We did a compilation of selected articles on "Research topic: volcanism” by scientists from the Forschungszentrum Jülich (FZJ), the GEOMAR Helmholtz Centre for Ocean Research Kiel, the German Research Centre for Geosciences (GFZ), the Helmholtz Zentrum München (HZM) and the Karlsruhe Institute of Technology (KIT), among others. The German Aerospace Center (DLR) also explains the dangers of volcanic ash for aircraft engines. For further information, please follow the specified links.
Volcanic eruptions occur daily somewhere on earth. The material flows either slowly (effusive volcanism) or with enormous power (explosive volcanism) out of the volcano. Different rock types are explained in detail. More on eruption products »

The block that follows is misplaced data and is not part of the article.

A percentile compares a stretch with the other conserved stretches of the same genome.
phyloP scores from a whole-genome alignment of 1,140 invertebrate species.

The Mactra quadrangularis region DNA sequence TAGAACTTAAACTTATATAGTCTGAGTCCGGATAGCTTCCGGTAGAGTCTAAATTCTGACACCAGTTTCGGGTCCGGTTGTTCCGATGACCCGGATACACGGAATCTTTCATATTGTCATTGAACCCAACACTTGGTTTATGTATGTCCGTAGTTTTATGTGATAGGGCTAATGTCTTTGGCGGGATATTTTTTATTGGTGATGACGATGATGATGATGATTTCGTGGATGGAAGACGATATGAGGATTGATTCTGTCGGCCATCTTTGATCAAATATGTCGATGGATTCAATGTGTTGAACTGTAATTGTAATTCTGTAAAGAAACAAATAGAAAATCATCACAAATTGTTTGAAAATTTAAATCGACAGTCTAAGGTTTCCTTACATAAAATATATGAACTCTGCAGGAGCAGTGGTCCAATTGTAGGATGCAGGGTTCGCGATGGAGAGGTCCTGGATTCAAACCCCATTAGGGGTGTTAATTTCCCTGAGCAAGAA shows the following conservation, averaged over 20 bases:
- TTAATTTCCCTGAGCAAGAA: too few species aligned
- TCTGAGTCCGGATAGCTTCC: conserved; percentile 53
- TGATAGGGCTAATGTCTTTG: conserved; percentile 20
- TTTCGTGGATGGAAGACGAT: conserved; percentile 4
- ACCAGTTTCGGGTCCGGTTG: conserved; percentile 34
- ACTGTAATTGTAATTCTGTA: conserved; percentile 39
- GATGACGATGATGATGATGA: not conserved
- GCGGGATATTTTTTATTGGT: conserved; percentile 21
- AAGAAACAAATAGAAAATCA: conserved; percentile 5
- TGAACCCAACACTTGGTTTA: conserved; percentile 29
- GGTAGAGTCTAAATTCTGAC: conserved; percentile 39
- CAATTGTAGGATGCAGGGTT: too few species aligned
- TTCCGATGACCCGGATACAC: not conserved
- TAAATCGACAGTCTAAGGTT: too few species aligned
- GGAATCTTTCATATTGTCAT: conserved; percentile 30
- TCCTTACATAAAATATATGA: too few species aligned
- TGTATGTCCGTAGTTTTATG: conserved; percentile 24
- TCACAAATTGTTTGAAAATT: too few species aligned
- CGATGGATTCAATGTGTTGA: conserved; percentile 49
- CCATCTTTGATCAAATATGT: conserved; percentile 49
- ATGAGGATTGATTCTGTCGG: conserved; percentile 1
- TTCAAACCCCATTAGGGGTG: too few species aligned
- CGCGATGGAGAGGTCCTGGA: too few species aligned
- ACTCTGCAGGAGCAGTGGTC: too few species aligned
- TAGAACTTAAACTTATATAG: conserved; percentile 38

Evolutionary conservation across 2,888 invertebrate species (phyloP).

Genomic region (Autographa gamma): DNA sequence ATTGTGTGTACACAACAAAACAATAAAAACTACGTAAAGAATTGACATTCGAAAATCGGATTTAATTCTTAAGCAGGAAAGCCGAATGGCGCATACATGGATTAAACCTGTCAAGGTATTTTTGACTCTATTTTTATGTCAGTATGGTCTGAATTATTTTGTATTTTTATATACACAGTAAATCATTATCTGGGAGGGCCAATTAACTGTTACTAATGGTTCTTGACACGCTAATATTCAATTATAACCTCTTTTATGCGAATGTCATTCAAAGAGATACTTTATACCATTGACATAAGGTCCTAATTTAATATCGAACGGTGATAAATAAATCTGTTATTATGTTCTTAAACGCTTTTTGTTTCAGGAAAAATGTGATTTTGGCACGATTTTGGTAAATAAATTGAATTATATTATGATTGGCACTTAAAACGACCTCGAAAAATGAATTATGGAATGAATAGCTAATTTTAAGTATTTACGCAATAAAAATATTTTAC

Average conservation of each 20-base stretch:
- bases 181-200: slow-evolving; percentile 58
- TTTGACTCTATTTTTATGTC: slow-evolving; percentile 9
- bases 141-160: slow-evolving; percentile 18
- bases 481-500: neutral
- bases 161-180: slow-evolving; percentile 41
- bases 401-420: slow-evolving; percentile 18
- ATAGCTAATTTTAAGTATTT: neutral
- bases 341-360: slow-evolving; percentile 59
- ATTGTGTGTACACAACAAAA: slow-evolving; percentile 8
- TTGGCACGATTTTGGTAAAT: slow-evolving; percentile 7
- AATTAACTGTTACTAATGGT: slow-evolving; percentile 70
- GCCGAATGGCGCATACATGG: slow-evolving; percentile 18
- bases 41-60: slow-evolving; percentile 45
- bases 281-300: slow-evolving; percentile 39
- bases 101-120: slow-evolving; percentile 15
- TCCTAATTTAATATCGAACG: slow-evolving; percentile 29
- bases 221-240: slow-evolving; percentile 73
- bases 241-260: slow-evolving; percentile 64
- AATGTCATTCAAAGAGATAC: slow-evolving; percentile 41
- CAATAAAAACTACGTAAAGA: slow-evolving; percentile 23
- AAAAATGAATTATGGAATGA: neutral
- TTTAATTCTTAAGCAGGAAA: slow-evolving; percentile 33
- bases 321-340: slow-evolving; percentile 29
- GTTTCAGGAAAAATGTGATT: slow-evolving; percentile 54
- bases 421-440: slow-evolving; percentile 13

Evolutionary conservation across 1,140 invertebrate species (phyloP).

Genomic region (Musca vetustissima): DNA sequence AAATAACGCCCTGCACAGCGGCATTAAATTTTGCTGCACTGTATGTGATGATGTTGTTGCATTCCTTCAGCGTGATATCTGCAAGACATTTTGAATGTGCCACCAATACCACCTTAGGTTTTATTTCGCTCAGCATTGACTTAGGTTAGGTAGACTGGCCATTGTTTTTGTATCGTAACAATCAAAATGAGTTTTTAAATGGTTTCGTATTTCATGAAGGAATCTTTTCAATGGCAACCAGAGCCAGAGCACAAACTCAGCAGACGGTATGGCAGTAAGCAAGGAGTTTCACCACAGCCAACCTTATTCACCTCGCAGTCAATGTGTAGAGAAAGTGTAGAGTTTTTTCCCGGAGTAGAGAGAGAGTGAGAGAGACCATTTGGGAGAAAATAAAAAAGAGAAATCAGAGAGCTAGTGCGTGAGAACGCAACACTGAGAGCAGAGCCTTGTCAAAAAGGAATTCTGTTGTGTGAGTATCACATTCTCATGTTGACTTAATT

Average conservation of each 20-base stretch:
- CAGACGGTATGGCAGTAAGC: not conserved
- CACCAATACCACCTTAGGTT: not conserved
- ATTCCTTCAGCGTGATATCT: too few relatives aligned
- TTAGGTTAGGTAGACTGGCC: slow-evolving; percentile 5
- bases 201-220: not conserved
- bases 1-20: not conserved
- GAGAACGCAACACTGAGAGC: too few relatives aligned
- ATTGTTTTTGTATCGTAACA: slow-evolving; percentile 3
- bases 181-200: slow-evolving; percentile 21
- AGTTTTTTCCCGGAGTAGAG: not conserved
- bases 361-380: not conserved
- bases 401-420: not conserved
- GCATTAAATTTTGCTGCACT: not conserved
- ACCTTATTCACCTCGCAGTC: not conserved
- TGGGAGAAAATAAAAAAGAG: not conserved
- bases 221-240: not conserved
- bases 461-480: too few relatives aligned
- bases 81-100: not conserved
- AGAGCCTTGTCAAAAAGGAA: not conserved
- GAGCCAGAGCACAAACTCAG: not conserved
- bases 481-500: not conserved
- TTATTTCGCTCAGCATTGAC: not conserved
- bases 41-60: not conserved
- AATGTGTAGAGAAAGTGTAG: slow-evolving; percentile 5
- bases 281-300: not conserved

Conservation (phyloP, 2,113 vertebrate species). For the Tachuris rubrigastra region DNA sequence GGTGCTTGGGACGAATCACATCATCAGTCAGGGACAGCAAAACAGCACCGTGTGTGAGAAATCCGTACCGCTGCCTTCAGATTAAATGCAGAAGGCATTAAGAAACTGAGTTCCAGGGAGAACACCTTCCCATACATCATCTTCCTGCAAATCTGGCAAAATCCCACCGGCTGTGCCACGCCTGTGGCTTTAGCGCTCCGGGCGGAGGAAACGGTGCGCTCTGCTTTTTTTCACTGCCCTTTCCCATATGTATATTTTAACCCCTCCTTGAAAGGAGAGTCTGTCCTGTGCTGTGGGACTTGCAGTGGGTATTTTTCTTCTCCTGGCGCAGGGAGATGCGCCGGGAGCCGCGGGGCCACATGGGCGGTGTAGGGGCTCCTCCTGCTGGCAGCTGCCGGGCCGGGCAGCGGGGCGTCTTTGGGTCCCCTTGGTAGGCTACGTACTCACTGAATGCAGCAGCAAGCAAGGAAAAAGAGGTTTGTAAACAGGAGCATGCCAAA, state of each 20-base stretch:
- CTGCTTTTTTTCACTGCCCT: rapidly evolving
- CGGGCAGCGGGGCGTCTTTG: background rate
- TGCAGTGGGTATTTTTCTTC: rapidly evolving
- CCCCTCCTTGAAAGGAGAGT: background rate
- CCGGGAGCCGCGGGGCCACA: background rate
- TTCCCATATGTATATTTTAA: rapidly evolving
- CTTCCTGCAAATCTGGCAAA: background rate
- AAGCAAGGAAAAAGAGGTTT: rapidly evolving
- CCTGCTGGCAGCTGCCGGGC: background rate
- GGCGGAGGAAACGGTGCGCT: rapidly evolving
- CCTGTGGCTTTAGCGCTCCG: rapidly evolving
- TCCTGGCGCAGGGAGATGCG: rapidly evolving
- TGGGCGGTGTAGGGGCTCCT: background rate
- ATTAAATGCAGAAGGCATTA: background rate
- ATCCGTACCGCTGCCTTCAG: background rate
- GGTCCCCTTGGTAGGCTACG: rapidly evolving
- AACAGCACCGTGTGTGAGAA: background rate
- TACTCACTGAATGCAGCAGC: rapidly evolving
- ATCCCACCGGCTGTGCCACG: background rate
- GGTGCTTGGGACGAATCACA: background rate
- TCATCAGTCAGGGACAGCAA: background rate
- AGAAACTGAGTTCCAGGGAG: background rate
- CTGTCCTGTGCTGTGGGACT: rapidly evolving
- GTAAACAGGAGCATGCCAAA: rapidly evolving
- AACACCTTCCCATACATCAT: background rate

Depending on the weather situation, the volcanic SO2 emissions impact the air quality not only close to the unpeopled eruption site, but also other areas on Iceland, which are partly populated. For example, on September 9th 2014 high SO2 concentrations of nearly 4,000 micrograms per cubic meters were detected in the east Icelandic city of Reyðarfjörður, caused by prevailing westerly winds. Those observations indicate the highest SO2 values since the beginning of regular measurement records in 1970 in Iceland and they lie far above the European-wide defined one-hour critical value of 350 µg/m3. Again, this high SO2 concentration was even exceeded with measurements of 9,000 to 10,000 µg/m3 on October 26th 2014 in Höfn, also located in Eastern Iceland. The residents of the affected areas were recommended to remain indoors and to keep the windows and doors closed. Even outside of Iceland, especially in Norway increased sulphur dioxide measurements were quite frequent since the Bardarbunga has become active. More information »